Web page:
LastPass Breach and What It Means for Your Business

LastPass Breach and What It Means for Your Business

Just like most cybersecurity experts, we at BCA IT recommend the use of a password manager as one of the most important cybersecurity best practices. By providing an encrypted vault for passwords, a password manager helps users keep track of their login credentials without having to remember them, and it also makes it easier for users to generate passwords that are completely unique and sufficiently strong to withstand brute-force attacks.

While password managers greatly reduce the risk associated with weak, reused, or poorly stored and shared passwords, they also create extremely attractive targets for hackers by putting all the golden eggs into one basket. That's not a problem when the basket itself is secure, but it can be a disaster when it's poorly protected.

This cybersecurity disaster scenario has recently become a reality for the users of LastPass, one of the most popular password managers in the world, after LastPass CEO Karim Toubba announced on December 22, 2022 that customer vaults had been stolen. In this article, we provide a brief timeline of the LastPass breach and explain what it means for your business.

Timeline of the LastPass Breach

To understand how LastPass hackers managed to penetrate the company's defenses and steal the most sensitive data in its possession, we need to go back to August 25, 2022, which is when LastPass first detected unusual activity within portions of its development environment.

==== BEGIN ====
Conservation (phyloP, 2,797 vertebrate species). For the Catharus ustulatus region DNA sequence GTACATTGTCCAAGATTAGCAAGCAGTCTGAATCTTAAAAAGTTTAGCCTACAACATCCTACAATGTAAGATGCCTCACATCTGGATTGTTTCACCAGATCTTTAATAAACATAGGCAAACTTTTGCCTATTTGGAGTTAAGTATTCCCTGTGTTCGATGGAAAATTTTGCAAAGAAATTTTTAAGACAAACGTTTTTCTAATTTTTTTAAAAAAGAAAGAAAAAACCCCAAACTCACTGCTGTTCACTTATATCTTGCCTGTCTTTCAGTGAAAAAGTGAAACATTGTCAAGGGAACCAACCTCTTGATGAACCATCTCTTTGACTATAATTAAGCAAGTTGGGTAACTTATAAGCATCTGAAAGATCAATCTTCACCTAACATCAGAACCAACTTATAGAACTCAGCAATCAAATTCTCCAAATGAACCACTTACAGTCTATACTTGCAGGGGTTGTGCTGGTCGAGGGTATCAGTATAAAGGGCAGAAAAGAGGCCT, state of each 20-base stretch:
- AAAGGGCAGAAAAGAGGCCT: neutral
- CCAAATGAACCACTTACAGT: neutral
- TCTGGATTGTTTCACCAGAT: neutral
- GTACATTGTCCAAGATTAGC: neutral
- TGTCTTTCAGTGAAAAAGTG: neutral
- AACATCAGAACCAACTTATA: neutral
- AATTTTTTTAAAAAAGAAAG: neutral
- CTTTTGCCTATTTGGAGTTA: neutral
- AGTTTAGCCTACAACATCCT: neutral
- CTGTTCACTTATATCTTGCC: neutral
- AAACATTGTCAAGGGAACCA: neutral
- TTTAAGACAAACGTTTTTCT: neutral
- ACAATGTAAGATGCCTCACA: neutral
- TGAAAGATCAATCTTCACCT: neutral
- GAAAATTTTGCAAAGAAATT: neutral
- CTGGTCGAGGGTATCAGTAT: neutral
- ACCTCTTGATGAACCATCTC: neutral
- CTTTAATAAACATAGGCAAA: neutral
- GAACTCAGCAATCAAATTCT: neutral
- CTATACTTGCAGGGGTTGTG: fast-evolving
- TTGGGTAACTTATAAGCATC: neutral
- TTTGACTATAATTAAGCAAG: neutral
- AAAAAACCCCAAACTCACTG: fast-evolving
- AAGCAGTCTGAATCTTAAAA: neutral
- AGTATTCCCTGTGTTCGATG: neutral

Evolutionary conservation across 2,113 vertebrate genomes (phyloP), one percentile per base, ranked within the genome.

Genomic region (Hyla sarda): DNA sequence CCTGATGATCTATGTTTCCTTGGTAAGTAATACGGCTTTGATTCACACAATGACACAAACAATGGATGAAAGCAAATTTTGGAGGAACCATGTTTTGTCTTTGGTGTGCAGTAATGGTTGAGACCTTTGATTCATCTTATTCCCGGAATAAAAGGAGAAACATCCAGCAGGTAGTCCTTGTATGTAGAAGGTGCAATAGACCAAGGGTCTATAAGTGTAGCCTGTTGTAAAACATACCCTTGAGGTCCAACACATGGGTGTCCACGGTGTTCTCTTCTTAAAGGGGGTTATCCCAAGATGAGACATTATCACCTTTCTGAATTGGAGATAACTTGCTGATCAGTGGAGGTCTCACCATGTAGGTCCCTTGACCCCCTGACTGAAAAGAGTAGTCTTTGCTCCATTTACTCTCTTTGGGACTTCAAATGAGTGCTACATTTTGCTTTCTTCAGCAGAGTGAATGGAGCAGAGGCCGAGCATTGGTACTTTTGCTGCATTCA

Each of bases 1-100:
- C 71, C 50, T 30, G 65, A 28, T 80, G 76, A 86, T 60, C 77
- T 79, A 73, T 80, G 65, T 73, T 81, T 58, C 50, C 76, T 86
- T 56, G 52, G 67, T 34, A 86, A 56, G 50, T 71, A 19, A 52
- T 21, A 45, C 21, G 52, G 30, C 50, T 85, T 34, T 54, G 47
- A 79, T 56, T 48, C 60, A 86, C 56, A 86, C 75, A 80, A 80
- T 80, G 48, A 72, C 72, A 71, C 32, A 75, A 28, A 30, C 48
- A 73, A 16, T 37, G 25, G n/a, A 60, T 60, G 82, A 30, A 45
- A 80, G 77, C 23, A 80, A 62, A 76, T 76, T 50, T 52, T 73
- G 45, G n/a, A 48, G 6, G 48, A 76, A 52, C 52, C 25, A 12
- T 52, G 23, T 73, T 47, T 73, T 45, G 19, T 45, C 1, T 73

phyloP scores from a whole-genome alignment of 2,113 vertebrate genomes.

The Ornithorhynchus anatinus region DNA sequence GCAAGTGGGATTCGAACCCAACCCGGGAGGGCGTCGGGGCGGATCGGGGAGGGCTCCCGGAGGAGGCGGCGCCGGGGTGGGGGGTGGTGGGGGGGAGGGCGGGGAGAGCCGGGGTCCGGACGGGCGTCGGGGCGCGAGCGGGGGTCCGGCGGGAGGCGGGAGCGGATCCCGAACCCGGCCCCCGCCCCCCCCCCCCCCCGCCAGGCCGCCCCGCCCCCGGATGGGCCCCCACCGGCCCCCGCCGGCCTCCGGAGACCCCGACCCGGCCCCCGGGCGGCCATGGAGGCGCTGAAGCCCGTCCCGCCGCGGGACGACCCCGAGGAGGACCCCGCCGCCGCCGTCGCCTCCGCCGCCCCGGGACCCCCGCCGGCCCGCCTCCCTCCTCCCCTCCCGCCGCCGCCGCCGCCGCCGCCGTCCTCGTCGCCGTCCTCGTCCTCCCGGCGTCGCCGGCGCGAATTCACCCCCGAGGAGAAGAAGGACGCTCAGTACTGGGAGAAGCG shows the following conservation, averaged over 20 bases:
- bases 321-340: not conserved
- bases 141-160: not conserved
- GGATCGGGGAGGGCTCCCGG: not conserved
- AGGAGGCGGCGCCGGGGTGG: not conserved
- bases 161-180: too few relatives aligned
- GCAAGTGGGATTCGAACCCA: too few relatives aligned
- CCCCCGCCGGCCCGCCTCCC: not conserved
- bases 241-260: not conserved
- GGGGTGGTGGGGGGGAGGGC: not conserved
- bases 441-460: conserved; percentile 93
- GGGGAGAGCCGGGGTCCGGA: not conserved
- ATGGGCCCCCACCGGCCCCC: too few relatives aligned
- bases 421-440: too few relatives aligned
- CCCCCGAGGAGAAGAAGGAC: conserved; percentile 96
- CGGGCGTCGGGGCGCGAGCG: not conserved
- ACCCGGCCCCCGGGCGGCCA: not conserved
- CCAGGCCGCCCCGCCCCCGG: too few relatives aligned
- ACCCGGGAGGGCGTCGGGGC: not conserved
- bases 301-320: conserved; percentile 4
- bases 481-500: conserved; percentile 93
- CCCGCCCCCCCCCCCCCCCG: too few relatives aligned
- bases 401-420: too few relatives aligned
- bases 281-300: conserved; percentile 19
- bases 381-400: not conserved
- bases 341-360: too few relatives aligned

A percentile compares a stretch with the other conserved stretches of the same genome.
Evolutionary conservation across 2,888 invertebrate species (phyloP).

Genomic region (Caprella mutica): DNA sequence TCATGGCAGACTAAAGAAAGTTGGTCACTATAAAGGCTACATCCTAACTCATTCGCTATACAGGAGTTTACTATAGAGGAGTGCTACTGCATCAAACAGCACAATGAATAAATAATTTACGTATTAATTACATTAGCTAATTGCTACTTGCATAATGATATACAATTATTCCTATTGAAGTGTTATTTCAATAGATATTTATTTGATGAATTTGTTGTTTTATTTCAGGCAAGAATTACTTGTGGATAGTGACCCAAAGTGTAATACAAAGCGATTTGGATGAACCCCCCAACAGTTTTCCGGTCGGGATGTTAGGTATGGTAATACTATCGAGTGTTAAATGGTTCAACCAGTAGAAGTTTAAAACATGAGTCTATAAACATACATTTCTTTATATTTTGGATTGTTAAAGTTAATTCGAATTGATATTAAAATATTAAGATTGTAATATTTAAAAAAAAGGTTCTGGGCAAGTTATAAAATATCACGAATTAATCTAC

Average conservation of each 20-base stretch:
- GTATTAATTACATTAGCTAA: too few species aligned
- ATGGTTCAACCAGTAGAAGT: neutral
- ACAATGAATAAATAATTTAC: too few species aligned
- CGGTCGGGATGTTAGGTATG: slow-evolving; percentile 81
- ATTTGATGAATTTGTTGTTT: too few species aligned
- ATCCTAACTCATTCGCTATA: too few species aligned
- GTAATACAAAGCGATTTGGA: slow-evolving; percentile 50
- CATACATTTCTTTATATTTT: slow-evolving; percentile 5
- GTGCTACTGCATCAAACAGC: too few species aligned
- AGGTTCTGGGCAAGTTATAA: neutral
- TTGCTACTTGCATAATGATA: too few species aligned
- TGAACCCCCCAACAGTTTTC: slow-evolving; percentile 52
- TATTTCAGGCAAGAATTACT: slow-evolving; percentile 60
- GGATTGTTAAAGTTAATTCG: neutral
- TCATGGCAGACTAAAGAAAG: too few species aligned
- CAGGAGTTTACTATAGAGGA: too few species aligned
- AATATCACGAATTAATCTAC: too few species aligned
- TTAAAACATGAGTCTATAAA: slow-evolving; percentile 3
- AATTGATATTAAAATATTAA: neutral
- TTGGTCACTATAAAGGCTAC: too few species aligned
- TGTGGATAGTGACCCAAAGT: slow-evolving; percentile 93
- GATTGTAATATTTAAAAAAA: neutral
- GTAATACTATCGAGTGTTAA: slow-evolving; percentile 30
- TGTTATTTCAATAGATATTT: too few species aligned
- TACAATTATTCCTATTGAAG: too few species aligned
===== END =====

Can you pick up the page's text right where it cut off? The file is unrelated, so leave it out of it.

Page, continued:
The company revealed that the incident was caused by a single compromised developer account and that some portions of source code and proprietary technical information were stolen. LastPass also reassured its users that the incident didn't involve any access to customer data or encrypted password vaults.

On September 15, 2022, LastPass CEO issued another statement to reassure users that the situation was under control. "We have completed the investigation and forensics process in partnership with Mandiant. Our investigation revealed that the threat actor’s activity was limited to a four-day period in August 2022," he wrote. "There is no evidence of any threat actor activity beyond the established timeline. We can also confirm that there is no evidence that this incident involved any access to customer data or encrypted password vaults."

The situation took a sudden and unexpected turn for the worse on November 30, 2022, which is when LastPass disclosed that it had detected unusual activity within a third-party cloud storage service. Using information obtained in the original August 2022 incident, an unauthorized party was able to gain access to certain elements of our customers’ information, but LastPass didn't provide any details.

The answer was revealed on December 22, 2022, and it was far, far worse than what most experts had imagined. Besides basic customer account information and related metadata, such as company names, end-user names, billing addresses, email addresses, and telephone numbers, the LastPass hacker was able to steal a backup copy of customer vault data from the third-party cloud storage service.